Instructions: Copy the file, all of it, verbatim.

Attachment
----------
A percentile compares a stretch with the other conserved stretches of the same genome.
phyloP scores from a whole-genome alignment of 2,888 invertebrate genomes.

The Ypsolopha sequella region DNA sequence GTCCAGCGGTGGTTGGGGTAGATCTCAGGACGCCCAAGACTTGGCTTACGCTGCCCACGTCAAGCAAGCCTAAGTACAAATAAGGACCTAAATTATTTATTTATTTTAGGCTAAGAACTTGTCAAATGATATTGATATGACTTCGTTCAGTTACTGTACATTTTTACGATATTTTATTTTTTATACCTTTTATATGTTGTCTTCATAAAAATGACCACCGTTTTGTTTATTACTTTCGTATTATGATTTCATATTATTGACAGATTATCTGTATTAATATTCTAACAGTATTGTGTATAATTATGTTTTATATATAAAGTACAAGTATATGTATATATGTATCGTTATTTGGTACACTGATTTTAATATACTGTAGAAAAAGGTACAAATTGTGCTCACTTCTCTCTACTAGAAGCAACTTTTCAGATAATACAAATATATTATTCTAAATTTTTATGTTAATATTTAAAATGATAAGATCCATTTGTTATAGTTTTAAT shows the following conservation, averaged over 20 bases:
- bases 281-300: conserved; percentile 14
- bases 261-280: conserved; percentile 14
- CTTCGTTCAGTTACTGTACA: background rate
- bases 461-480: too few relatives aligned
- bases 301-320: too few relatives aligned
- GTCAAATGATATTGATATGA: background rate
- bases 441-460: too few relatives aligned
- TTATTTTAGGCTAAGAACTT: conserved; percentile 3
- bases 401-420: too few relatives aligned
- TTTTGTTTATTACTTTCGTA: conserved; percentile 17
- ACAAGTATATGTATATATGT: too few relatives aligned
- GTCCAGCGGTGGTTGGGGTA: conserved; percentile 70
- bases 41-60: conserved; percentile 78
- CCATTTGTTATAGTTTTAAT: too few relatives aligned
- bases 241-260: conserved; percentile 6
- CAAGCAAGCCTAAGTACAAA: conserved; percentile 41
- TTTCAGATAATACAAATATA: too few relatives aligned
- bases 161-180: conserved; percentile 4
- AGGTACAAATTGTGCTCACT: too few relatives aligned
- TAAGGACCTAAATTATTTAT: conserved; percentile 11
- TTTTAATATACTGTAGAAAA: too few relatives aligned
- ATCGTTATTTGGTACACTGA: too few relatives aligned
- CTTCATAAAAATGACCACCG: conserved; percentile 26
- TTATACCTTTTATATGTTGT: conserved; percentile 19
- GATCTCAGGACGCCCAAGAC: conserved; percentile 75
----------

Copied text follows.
A percentile compares a stretch with the other conserved stretches of the same genome.
phyloP scores from a whole-genome alignment of 2,888 invertebrate genomes.

The Ypsolopha sequella region DNA sequence GTCCAGCGGTGGTTGGGGTAGATCTCAGGACGCCCAAGACTTGGCTTACGCTGCCCACGTCAAGCAAGCCTAAGTACAAATAAGGACCTAAATTATTTATTTATTTTAGGCTAAGAACTTGTCAAATGATATTGATATGACTTCGTTCAGTTACTGTACATTTTTACGATATTTTATTTTTTATACCTTTTATATGTTGTCTTCATAAAAATGACCACCGTTTTGTTTATTACTTTCGTATTATGATTTCATATTATTGACAGATTATCTGTATTAATATTCTAACAGTATTGTGTATAATTATGTTTTATATATAAAGTACAAGTATATGTATATATGTATCGTTATTTGGTACACTGATTTTAATATACTGTAGAAAAAGGTACAAATTGTGCTCACTTCTCTCTACTAGAAGCAACTTTTCAGATAATACAAATATATTATTCTAAATTTTTATGTTAATATTTAAAATGATAAGATCCATTTGTTATAGTTTTAAT shows the following conservation, averaged over 20 bases:
- bases 281-300: conserved; percentile 14
- bases 261-280: conserved; percentile 14
- CTTCGTTCAGTTACTGTACA: background rate
- bases 461-480: too few relatives aligned
- bases 301-320: too few relatives aligned
- GTCAAATGATATTGATATGA: background rate
- bases 441-460: too few relatives aligned
- TTATTTTAGGCTAAGAACTT: conserved; percentile 3
- bases 401-420: too few relatives aligned
- TTTTGTTTATTACTTTCGTA: conserved; percentile 17
- ACAAGTATATGTATATATGT: too few relatives aligned
- GTCCAGCGGTGGTTGGGGTA: conserved; percentile 70
- bases 41-60: conserved; percentile 78
- CCATTTGTTATAGTTTTAAT: too few relatives aligned
- bases 241-260: conserved; percentile 6
- CAAGCAAGCCTAAGTACAAA: conserved; percentile 41
- TTTCAGATAATACAAATATA: too few relatives aligned
- bases 161-180: conserved; percentile 4
- AGGTACAAATTGTGCTCACT: too few relatives aligned
- TAAGGACCTAAATTATTTAT: conserved; percentile 11
- TTTTAATATACTGTAGAAAA: too few relatives aligned
- ATCGTTATTTGGTACACTGA: too few relatives aligned
- CTTCATAAAAATGACCACCG: conserved; percentile 26
- TTATACCTTTTATATGTTGT: conserved; percentile 19
- GATCTCAGGACGCCCAAGAC: conserved; percentile 75